We pray today, literally, to be brought “all the way to the beauty of glory (species celsitudinis)” of God “which is to be contemplated”.

His beauty will act on us, increase our knowledge of Him and, therefore, our love for Him … for all eternity.   We will be, all the more, the images He intended.

Christ could be understood to be the species celsitudinis of this prayer. Contemplate His truth and beauty.  Christ is the true speaker and spoken truth of every prayer of every Mass.

If eternal Beauty transforms us, “divinizes” us, then beauty in this life changes us too.

Could a fostering of beauty in our churches help us reach people today in a way that arguments or other appeals may not?

Our liturgical worship of the Most High God must lead us to encounter beauty, truth, transcendent mystery.

Holy Mass requires the finest architecture, vestments, music – everything – we can summon from human genius, love and labor.  What we sing and say and do in church, and the church itself, ought to presage the liturgy of heaven, where the Church Triumphant enjoys already the Beatific Vision.  Liturgy should be “epiphany”, wherein we encounter transforming mystery.

We read today from Leo the Great in the Office of Matins:

Honorétur ítaque a nobis sacratíssimus dies, in quo salútis nostræ Auctor appáruit: et quem Magi infántem veneráti sunt in cunábulis, nos omnipoténtem adorémus in cælis. Ac sicut illi de thesáuris suis mýsticas Dómino múnerum spécies obtulérunt, ita et nos de córdibus nostris, quæ Deo sunt digna, promámus.

Let all observance, then, be paid to this most sacred day, whereon the Author of our salvation was made manifest, and as the wise men fell down and worshiped Him in the manger, so let us fall down and worship Him enthroned Almighty in heaven. As they also opened their treasures and presented unto Him mystic and symbolic gifts, so let us strive to open our hearts to Him, and offer Him from thence some worthy offering.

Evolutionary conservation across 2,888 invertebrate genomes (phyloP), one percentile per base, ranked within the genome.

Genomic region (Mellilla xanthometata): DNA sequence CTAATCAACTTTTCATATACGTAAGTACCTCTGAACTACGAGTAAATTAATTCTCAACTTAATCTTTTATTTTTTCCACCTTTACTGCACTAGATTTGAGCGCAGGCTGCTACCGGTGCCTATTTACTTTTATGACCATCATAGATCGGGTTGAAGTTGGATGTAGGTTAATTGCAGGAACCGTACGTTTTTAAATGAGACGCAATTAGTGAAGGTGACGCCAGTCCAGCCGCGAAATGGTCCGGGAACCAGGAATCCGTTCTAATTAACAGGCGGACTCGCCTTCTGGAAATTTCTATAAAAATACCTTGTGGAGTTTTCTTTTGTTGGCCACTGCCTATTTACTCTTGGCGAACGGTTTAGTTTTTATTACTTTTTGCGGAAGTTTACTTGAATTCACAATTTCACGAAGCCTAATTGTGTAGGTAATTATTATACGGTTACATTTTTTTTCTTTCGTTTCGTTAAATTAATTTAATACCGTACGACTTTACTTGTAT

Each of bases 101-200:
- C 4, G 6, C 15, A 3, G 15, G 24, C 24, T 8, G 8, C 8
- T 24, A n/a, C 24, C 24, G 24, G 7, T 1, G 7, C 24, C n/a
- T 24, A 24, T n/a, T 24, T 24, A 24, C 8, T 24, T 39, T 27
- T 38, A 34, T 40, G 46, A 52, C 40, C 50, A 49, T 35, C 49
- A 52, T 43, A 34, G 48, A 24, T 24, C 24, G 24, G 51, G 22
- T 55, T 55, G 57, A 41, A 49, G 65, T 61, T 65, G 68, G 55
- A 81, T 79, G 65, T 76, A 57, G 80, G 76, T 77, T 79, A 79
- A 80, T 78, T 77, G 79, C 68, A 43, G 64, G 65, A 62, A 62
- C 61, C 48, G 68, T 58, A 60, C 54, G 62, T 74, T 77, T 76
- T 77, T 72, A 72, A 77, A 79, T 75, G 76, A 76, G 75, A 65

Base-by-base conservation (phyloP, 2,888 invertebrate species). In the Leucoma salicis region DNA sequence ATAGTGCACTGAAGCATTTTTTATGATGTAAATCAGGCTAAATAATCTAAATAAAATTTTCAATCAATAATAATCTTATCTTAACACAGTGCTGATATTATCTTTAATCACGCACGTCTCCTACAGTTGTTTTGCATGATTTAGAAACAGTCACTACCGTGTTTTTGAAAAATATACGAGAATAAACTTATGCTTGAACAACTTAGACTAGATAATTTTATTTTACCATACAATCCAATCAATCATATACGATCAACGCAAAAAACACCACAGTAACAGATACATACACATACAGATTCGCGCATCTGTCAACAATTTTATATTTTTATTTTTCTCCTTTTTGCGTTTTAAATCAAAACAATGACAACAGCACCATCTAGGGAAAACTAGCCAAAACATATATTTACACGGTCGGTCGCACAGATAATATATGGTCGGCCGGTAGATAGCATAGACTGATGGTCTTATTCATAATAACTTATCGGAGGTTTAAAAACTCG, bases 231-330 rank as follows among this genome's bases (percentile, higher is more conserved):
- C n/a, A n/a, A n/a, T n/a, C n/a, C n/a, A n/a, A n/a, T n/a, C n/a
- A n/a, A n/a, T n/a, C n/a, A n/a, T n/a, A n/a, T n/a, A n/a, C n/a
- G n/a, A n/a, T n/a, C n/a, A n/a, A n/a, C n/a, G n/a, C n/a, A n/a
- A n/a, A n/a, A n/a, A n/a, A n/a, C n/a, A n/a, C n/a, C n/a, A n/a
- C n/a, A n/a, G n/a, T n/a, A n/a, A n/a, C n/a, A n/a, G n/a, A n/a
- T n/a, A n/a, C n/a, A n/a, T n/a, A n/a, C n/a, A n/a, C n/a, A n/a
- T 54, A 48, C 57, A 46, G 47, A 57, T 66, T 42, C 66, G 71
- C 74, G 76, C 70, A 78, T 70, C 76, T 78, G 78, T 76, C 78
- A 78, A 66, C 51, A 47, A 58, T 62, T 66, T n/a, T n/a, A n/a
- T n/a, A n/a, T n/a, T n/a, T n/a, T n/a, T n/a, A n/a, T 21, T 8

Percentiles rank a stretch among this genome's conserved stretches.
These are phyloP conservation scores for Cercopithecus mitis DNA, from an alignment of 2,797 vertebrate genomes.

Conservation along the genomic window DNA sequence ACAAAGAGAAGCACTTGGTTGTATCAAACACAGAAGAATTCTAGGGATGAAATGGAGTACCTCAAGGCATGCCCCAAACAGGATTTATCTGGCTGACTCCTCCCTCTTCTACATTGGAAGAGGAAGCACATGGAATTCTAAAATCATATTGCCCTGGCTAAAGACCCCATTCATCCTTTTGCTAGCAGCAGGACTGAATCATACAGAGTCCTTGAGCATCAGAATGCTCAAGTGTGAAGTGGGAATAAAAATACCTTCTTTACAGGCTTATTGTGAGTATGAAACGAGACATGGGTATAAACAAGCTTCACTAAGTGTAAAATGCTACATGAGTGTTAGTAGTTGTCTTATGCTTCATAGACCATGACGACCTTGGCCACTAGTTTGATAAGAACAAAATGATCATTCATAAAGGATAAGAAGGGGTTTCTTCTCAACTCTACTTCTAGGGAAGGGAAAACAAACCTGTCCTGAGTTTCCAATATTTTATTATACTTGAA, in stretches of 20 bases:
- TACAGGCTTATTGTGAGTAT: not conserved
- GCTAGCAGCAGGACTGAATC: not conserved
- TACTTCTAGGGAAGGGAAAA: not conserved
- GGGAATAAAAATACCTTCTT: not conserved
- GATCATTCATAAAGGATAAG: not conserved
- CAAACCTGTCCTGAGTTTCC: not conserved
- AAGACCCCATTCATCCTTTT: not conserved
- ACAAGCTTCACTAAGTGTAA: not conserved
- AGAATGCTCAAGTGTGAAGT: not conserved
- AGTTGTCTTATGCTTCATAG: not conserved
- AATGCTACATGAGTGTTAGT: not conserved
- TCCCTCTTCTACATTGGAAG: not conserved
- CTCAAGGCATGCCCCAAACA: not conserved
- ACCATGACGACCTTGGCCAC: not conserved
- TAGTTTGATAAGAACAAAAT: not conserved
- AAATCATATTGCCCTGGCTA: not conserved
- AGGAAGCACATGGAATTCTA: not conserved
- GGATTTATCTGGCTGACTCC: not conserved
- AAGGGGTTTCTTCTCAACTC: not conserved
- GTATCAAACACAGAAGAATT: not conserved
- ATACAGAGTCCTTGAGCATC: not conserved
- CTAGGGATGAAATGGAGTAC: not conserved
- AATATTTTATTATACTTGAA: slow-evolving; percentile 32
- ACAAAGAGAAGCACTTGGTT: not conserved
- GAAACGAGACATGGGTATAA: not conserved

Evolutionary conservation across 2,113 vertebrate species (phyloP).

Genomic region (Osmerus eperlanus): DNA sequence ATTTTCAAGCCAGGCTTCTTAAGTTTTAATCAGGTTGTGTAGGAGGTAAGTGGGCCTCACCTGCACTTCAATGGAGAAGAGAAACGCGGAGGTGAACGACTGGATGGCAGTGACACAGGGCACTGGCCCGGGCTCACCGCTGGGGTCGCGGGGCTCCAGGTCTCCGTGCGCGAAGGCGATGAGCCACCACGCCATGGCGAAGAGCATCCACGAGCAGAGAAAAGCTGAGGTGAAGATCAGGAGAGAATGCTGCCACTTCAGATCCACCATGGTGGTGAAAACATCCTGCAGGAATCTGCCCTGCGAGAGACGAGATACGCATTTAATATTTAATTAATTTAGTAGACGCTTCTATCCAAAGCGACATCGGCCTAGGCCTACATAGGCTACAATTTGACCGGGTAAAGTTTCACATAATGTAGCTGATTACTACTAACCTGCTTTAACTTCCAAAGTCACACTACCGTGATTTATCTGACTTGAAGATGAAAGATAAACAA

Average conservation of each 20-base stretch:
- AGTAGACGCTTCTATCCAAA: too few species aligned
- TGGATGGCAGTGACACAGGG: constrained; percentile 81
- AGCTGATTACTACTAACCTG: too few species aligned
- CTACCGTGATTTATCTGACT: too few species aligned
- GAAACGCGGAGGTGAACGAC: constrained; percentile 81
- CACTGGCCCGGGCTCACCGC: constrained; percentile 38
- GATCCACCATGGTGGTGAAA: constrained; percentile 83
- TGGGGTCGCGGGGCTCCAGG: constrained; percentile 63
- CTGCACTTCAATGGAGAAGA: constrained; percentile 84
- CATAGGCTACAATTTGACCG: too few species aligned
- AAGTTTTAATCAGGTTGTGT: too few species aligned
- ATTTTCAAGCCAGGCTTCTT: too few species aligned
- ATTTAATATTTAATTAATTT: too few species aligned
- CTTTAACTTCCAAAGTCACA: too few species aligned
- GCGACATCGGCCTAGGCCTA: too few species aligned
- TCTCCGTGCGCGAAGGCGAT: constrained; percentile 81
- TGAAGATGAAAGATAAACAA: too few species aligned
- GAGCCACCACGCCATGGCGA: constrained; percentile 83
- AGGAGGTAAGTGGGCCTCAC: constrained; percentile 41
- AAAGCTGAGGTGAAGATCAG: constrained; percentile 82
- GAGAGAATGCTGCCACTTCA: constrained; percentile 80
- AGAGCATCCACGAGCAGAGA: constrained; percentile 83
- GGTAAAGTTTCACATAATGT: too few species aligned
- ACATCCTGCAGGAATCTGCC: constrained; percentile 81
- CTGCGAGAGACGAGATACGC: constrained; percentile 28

Let us celebrate every Mass in such a way that we become shoeless Moses before the burning bush which is never consumed.

Let Mass make us Magi with sight and mind fixed in longing upon the beautiful, true and yet speechless Word, in whom transcendent glory was both hidden and revealed.

About Fr. John Zuhlsdorf

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  1. I will do the chalk blessing tonight; I didn’t do it on Sunday. Today is the 12th Day of Christmas in our home.

  2. Deo volente says:

    Father, Happy New Year and a Blessed Feast of the Epiphany!

    I had thought that since the Octave Day of Christmas (the 8th day) is January 1st, that January 5th was the 12th day. In the older missals pre-1962, the 5th was celebrated as the Vigil of Epiphany. Am I miscalculating? I find conflicting information all over the internet!

    [This year it was the Feast of the Holy Name.]

  3. JakeMC says:

    I find that, while the corrected ICEL versions do restore some of the beauty of the original translations, the originals are still the most beautiful, at least to my ear. I suppose learning the basics of faith before Vatican II, and cutting my teeth, so to speak, on the Douay-Rheims Bible, has something to do with it.

  4. rdowhower says:

    I was looking forward to celebrating Epiphany on the traditional date but when I surveyed the parishes which offer the Tridentine Mass, I discovered that one did not offer it at all on the 6th and the others appeared not to offer any additional times apart from the once-daily “ordinary” times. Is this typical these days? I guess I was expecting more from traditional parishes.